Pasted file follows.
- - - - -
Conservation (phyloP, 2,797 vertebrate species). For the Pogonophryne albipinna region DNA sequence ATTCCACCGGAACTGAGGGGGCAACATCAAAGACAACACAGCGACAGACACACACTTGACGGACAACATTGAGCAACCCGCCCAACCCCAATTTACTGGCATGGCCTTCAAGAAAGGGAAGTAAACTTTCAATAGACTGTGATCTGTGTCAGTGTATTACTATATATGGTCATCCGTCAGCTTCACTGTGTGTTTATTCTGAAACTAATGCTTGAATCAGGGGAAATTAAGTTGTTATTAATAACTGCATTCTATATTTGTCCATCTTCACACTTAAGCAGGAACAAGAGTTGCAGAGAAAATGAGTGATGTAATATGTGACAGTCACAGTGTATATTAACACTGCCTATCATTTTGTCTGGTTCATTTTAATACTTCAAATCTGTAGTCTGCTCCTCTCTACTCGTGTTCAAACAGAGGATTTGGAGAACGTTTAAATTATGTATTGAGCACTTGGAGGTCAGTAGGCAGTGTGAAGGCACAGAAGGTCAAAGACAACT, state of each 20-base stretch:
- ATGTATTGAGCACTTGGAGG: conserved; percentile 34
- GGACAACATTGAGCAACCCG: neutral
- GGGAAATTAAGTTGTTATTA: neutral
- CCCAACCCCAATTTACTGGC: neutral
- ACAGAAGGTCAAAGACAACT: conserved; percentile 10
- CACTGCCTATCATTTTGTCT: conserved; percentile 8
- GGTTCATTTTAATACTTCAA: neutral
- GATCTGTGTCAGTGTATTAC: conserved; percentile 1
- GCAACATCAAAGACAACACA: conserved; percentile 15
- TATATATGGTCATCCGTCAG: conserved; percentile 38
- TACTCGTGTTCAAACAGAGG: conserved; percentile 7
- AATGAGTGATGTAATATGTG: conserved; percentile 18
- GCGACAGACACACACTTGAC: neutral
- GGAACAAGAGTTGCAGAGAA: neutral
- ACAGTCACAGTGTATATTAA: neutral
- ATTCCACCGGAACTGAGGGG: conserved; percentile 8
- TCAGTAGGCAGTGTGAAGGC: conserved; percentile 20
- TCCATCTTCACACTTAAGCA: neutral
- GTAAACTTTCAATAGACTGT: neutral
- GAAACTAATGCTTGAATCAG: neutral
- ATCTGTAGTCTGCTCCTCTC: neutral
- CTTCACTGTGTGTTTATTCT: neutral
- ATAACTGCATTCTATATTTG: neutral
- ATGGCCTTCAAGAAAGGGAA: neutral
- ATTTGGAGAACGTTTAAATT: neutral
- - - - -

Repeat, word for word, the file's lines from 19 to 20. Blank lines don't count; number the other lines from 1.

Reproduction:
- TCCATCTTCACACTTAAGCA: neutral
- GTAAACTTTCAATAGACTGT: neutral